Boeing vs. Airbus – Part 2 Level-D Simulations Boeing 767 Page 4

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With the pushback complete I take a look around the virtual cockpit. Level-D has done a superb job of working within the limitations of the VC with a detailed and functional cockpit that looks very good when panning around. It slows my mediocre system to a crawl and as a self-confessed anti-VC person I’ll probably rarely use it.

Before staring the engines there are some final pre-start items to cover: turning on the cargo bay heat, turning off the pack switches, setting the stabilizer trim, etc., Pulling up the status page on the bottom EICAS I check the flight control movements.

Cleared for engine start by the ground crew and informed by the cabin crew that they are ready for departure I initiate the engine start sequence by rotating the left engine start switch to GROUND. Watching the EICAS engine instruments I wait for 18% N2 and reach below the throttles to move the fuel control lever to RUN to allow fuel into the engine.

The engine lights off as confirmed by rising N1, N2, EGT, Fuel Flow, oil pressure and temperature on the EICAS.

Repeating the process for the right engine soon both engines are running and providing all of the necessary electrical, environmental and hydraulic power allowing me to shut down the APU. A thorough check of the overhead panel assures all the systems are up and running, configured for flight.

I run the flaps out to the recommended 5 degrees for take-off and re-verify the computed stabilizer trim setting.

One last time we check the TAKEOFF REF page on the FMS and enter the takeoff gross weight which should match the previously computed gross weight.

Down on the center pedestal I enter our squawk in the transponder and turn the knob to TCAS RA/TA (Traffic Collision Avoidance System in Resolution Advisory/Traffic Advisory mode).

I taxi into position for take-off, turning on all the aircraft lights and arming the auto-throttles.

Cleared for take-off I push the throttles forward to approximately 70%, then select N1 mode which allows the Thrust Management Computer (TMC) to take control of the engines and set maximum takeoff power for the aircraft. The TMC can be set to several different settings if you want to de-rate the engines, different climb settings, cruise, etc., all of which Level-D modeled.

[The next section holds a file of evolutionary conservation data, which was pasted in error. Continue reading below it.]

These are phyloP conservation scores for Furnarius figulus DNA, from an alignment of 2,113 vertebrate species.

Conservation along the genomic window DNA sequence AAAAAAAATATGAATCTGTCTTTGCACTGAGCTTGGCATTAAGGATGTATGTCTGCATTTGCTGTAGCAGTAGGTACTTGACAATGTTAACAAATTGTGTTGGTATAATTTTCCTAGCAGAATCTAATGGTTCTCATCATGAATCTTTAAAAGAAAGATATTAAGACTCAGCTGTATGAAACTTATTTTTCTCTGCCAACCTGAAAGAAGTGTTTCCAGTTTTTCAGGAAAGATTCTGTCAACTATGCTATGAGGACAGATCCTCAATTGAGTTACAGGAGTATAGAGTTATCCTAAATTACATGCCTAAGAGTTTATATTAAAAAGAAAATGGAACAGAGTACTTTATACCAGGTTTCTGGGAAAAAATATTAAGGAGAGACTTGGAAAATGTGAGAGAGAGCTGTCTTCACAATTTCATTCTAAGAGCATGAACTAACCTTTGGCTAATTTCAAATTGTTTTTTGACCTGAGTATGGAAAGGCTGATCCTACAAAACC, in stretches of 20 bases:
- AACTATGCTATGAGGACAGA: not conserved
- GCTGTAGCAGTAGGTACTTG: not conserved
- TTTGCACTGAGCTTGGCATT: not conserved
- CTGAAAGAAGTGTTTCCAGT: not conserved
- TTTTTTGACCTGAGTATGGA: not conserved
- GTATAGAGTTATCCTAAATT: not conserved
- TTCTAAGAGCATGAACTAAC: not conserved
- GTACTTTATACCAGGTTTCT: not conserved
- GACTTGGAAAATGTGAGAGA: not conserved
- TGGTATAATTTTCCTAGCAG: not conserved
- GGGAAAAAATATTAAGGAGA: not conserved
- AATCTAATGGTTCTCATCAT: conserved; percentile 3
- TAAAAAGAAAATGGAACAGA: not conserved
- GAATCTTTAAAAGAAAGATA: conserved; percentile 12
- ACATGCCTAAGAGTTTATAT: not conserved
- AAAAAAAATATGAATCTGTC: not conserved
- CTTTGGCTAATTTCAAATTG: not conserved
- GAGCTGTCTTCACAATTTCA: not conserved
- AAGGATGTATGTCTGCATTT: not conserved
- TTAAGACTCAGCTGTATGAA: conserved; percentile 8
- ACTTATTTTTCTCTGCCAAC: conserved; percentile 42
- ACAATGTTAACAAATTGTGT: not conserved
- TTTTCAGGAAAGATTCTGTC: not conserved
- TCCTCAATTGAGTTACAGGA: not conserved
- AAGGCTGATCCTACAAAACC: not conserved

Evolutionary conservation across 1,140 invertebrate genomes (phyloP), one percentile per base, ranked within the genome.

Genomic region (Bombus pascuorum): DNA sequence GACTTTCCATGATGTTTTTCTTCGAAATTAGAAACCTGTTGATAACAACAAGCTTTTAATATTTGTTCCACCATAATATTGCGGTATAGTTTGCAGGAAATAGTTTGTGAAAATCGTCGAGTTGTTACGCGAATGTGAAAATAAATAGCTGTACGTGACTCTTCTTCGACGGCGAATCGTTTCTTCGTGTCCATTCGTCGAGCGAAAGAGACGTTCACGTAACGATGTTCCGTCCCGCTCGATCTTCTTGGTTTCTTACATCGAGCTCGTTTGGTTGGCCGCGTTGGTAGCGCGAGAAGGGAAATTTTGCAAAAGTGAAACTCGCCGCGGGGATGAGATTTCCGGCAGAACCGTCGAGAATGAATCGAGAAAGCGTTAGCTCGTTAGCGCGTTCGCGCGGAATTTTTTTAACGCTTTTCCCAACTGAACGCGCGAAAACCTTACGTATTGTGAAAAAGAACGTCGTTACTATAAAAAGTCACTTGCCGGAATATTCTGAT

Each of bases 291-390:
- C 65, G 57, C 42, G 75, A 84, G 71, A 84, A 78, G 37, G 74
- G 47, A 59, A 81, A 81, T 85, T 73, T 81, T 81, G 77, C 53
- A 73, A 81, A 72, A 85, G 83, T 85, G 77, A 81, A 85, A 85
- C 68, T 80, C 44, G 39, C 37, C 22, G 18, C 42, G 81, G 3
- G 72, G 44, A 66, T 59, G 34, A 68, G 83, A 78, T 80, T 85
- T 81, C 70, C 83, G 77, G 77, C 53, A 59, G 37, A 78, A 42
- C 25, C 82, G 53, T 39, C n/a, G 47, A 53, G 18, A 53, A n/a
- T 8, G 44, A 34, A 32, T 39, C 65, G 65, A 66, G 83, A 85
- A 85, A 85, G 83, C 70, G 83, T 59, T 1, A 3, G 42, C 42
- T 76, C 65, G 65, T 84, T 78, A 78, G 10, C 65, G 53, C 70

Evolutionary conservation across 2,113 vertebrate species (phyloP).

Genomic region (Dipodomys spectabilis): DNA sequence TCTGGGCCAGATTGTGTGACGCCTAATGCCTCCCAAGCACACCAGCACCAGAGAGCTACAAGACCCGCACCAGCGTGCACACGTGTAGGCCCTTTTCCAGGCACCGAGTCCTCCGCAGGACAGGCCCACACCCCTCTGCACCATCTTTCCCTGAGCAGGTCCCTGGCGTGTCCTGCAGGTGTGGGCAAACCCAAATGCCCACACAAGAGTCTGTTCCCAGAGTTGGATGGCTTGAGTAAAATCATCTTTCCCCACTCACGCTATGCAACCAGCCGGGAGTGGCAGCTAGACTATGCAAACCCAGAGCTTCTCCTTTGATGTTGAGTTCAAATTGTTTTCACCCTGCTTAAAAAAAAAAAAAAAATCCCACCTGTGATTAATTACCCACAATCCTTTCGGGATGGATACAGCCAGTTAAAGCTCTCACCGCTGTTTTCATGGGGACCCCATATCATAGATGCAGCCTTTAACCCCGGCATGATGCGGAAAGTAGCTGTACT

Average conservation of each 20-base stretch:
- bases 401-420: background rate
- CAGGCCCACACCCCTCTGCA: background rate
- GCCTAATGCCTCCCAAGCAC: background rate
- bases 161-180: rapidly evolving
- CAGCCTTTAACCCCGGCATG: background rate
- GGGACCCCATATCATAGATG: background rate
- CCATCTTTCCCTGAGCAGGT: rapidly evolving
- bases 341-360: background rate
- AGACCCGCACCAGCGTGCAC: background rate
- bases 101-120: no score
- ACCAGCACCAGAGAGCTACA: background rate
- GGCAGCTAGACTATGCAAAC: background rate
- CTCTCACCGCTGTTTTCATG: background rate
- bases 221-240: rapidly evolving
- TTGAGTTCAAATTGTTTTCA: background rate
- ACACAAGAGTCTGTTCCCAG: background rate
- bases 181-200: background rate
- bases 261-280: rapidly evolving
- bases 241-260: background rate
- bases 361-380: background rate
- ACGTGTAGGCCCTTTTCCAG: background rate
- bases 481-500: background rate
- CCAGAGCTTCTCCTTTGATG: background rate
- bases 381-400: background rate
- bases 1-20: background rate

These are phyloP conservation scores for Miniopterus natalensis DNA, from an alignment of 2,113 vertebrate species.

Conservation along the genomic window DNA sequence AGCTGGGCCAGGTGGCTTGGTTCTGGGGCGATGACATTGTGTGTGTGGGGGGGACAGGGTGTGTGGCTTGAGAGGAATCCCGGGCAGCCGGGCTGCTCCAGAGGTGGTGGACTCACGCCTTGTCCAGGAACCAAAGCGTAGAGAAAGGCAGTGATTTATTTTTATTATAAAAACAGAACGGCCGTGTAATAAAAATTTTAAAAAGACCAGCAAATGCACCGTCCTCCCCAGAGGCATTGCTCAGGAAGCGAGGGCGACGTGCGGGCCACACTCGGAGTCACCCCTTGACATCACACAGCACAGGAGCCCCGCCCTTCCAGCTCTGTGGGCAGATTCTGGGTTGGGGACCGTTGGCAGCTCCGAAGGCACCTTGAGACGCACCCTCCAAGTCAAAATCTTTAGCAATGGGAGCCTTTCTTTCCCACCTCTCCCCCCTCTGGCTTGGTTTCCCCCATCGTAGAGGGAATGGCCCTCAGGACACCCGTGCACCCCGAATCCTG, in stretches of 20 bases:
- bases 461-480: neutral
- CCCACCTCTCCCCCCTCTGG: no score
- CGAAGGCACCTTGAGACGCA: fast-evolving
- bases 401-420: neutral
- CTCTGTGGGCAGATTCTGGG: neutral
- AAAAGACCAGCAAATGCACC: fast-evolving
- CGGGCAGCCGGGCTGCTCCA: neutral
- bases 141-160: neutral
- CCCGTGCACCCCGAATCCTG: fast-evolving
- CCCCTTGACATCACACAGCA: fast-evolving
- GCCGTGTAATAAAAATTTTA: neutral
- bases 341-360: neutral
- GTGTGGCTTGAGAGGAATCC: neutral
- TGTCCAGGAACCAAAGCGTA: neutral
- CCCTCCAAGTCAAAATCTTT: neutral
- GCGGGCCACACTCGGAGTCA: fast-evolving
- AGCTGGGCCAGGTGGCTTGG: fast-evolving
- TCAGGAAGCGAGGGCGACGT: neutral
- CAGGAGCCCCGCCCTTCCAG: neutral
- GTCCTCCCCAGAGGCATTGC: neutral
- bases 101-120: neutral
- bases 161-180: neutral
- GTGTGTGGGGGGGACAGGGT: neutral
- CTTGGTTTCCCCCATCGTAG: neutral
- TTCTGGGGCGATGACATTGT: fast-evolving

It seems to take forever to reach V1 and I notice I’m quickly running out of concrete. Further study of take-off distances at high gross weights is obviously needed by this 767 pilot. Eventually Vr appears and I haul back on the wheel (now a bit panicked at my lack of runway remaining) and the aircraft breaks ground just at the end of the pavement. Nice planning Captain. Of the two longest runways at SDF I chose the 8,579′ 35R instead of the 10,000′ 35L. Thankfully I have a competent and extremely helpful virtual First Officer working with me. He calls out the V speeds and automatically selects the flaps to the proper settings based on the speeds his ham-fisted Captain is flying! Level-D has provided a multitude of realism options in their pull down menu and includes several different voices for both the First Officer and the cabin crew (or you can turn them off altogether if you prefer). The gear retraction animation is superb. The 3D modeling of both the airframe and the external moving parts is top-notch with fine attention to detail.

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mccauley propeller


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Aircraft Propeller Blade A7111D-2 Hamilton Sundstrand, Aluminum C-130 (DISPLAY)


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